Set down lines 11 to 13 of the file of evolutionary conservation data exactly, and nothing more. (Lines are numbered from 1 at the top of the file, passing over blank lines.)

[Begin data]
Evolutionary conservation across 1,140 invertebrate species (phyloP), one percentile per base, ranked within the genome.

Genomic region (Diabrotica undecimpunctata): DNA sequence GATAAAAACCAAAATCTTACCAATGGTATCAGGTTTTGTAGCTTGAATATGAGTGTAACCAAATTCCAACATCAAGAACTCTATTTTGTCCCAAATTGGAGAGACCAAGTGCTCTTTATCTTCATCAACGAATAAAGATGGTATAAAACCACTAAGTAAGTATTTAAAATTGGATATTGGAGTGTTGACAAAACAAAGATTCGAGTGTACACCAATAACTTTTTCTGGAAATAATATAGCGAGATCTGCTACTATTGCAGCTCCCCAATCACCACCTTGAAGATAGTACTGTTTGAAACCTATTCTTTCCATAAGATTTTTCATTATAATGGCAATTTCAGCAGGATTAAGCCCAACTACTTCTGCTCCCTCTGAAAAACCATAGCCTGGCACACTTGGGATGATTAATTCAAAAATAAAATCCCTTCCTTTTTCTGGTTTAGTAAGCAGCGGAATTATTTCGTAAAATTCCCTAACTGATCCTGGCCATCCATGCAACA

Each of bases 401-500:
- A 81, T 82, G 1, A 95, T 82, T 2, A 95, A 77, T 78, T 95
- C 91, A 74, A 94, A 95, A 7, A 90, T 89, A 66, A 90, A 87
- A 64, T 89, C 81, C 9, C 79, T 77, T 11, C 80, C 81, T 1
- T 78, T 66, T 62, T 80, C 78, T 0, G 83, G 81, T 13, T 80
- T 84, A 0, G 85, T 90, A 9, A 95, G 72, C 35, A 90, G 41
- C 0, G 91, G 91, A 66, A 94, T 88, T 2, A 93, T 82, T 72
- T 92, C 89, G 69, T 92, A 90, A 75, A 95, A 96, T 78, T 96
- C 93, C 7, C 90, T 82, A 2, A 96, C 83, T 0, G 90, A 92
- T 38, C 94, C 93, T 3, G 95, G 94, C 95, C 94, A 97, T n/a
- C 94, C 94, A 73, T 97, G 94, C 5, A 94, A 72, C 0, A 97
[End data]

- C 93, C 7, C 90, T 82, A 2, A 96, C 83, T 0, G 90, A 92
- T 38, C 94, C 93, T 3, G 95, G 94, C 95, C 94, A 97, T n/a
- C 94, C 94, A 73, T 97, G 94, C 5, A 94, A 72, C 0, A 97